The MLS protocol assumes a signature keypair for authentication of messages. It is important to note that this signature keypair might be the identity keypair itself, or a different signature keypair for which the public key has been, for example, signed by the identity private key. This flexibility allows for multiple infrastructure considerations and has the benefit of providing ways to use different signature keys across different groups by using hierarchical authentication keys. This flexibility also comes at the price of a security tradeoff, described in the security considerations, between potential unlinkability of the signature keys across groups and the amount of time required to reinstate authentication and secrecy of messages after the compromise of a device.

Ultimately, the only requirement is for the applications to be able to check the credential containing the protocol signing key and the identity against the Authentication Service at any time.

By definition, the Authentication Service is invested with a large amount of trust. A malicious AS can impersonate -- or allow an attacker to impersonate -- any user of the system. As a corollary, by impersonating identities authorized to be members of a group, an AS can break confidentiality.

This risk can be mitigated by publishing the binding between identities and keys in a public log such as Key Transparency (KT) [KeyTransparency]. It is possible to build a functional MLS system without any kind of public key logging, but such a system will necessarily be somewhat vulnerable to attack by a malicious or untrusted AS.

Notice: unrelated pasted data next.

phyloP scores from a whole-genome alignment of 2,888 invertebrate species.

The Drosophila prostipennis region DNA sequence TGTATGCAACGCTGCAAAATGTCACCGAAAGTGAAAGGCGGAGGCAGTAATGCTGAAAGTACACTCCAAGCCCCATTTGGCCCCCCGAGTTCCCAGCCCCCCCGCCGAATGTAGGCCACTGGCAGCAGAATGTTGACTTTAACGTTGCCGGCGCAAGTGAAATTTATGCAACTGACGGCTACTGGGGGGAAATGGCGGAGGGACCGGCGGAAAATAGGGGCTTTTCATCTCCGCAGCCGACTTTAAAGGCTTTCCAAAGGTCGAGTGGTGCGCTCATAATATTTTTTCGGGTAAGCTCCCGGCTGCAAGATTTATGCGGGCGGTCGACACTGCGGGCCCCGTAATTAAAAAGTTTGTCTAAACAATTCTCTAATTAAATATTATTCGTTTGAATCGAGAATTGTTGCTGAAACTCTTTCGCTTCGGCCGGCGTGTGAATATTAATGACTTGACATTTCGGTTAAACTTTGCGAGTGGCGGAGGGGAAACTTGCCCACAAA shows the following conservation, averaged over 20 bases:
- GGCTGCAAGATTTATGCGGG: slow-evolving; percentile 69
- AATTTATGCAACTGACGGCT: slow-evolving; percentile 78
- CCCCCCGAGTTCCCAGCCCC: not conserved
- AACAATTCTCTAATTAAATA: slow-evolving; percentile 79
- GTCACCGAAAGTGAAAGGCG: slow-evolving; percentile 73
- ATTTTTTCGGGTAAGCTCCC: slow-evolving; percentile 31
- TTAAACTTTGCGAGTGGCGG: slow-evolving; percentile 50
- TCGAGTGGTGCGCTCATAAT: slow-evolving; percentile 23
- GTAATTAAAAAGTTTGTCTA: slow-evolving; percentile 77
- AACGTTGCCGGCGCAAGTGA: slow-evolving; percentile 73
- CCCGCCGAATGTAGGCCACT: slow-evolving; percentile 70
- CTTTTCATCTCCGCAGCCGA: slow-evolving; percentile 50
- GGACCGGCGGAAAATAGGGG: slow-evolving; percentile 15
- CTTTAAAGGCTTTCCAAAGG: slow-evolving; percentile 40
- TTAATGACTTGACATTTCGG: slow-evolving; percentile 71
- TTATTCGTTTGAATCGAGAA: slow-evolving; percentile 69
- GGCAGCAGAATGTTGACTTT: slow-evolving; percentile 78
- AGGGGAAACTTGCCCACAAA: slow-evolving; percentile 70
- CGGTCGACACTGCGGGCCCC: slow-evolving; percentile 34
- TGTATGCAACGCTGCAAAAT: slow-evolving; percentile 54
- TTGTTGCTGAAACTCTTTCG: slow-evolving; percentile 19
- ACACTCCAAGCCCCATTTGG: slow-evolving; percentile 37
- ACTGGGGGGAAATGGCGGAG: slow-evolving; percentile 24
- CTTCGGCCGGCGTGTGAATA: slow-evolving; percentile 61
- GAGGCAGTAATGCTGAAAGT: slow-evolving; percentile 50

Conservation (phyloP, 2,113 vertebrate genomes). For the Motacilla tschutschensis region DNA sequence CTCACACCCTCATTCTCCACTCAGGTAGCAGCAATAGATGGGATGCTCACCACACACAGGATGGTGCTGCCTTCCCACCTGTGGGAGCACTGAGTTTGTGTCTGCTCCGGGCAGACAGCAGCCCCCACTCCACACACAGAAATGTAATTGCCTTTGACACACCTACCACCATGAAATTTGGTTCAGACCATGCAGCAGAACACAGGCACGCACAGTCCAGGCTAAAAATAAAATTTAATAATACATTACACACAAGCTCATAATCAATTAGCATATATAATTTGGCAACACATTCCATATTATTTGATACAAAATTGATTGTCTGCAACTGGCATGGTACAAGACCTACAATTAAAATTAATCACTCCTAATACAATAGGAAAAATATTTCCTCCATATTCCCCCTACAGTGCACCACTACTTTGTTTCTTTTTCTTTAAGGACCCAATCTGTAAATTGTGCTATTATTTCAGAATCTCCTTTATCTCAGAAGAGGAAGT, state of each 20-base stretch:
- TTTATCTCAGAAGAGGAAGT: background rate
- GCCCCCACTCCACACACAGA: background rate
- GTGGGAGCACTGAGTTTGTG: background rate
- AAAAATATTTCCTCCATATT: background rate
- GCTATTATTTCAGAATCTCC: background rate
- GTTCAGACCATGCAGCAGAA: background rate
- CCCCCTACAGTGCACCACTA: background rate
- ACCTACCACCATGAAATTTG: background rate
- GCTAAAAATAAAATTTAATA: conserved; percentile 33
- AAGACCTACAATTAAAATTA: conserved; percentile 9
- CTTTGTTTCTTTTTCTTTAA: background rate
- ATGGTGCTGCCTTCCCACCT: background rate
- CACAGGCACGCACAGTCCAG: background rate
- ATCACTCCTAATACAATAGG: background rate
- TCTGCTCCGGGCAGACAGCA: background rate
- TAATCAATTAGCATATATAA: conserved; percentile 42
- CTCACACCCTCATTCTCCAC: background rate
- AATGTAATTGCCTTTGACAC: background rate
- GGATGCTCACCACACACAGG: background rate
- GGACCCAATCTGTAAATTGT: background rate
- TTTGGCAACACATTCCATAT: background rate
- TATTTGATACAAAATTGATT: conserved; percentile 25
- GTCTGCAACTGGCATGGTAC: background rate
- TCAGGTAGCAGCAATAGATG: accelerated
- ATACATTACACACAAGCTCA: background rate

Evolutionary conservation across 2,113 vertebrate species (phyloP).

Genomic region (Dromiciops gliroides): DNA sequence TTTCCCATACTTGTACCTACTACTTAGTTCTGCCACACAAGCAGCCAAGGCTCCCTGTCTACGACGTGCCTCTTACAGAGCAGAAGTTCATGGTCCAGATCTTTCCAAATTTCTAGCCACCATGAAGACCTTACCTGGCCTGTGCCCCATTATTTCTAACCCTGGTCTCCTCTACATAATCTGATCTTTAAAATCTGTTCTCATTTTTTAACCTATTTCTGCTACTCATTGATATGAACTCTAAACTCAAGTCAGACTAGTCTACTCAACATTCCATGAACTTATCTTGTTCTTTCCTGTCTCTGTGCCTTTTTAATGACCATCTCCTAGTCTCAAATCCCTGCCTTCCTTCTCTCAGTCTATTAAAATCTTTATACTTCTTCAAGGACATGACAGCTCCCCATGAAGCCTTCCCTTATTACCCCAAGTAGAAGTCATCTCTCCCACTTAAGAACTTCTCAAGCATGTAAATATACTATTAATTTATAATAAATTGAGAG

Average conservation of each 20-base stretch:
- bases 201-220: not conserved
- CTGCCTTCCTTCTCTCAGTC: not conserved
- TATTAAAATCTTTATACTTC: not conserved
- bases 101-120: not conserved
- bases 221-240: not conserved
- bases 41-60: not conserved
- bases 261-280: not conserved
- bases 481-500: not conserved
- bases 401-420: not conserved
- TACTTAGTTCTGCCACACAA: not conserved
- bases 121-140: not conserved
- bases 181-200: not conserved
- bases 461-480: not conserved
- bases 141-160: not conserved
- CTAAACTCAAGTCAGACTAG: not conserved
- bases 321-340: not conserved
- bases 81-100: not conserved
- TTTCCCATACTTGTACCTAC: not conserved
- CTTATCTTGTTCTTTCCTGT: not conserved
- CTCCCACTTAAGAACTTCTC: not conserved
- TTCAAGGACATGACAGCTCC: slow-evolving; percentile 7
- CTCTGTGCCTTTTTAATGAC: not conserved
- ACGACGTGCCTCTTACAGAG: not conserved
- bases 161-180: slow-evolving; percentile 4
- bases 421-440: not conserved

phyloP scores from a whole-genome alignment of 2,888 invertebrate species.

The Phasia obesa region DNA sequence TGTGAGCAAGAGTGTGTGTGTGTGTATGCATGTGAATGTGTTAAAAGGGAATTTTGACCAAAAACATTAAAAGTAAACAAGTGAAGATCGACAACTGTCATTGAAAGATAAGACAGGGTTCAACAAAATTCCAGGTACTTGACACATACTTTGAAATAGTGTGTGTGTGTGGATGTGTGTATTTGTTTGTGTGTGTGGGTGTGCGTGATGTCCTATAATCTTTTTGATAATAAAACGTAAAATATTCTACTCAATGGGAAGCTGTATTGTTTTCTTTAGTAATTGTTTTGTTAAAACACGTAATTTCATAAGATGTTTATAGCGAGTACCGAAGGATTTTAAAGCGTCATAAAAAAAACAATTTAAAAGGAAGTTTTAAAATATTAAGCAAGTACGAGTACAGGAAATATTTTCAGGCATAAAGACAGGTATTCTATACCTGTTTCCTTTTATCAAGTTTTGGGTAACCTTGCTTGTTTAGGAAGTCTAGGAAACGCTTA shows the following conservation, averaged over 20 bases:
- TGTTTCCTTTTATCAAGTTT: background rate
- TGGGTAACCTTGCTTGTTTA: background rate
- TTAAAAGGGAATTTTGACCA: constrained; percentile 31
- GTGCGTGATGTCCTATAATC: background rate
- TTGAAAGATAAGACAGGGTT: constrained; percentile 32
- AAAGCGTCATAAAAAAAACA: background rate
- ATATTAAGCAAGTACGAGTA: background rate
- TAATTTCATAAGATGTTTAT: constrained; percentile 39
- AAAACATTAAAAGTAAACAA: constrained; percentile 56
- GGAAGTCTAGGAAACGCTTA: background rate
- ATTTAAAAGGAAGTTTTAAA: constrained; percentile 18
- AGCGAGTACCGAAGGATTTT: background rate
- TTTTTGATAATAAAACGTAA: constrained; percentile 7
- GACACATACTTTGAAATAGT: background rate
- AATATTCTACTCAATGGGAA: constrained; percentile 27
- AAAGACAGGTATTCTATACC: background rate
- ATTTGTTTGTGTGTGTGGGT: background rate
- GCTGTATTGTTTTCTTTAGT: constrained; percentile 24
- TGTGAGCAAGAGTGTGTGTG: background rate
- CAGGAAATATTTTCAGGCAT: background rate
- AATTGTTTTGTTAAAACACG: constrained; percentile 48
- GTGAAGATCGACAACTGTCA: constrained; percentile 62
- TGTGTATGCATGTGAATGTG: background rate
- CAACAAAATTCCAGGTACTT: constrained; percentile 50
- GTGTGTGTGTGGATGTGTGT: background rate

2.3. Delivery Service

The Delivery Service (DS) is expected to play multiple roles in the Service Provider architecture:

  • To act as a directory service providing the initial keying material for clients to use. This allows a client to establish a shared key and send encrypted messages to other clients even if the other client is offline.
  • To route messages between clients and to act as a message broadcaster, taking in one message and forwarding it to multiple clients (also known as "server side fanout").

Because the MLS protocol provides a way for Clients to send and receive application messages asynchronously, it only provides causal ordering of application messages from senders while it has to enforce global ordering of group operations to provide Group Agreement.

Depending on the level of trust given by the group to the Delivery Service, the functional and privacy guarantees provided by MLS may differ but the Authentication and Confidentiality guarantees remain the same.

Unlike the Authentication Service which is trusted for authentication and secrecy, the Delivery Service is completely untrusted regarding this property. While privacy of group membership might be a problem in the case of a DS server fanout, the Delivery Service can be considered as an active adaptative network attacker from the point of view of the security analysis.

2.3.1. Key Storage

Upon joining the system, each client stores its initial cryptographic key material with the Delivery Service. This key material, called KeyPackage, advertises the functional abilities of the Client such as supported protocol versions and extensions and the following cryptographic information: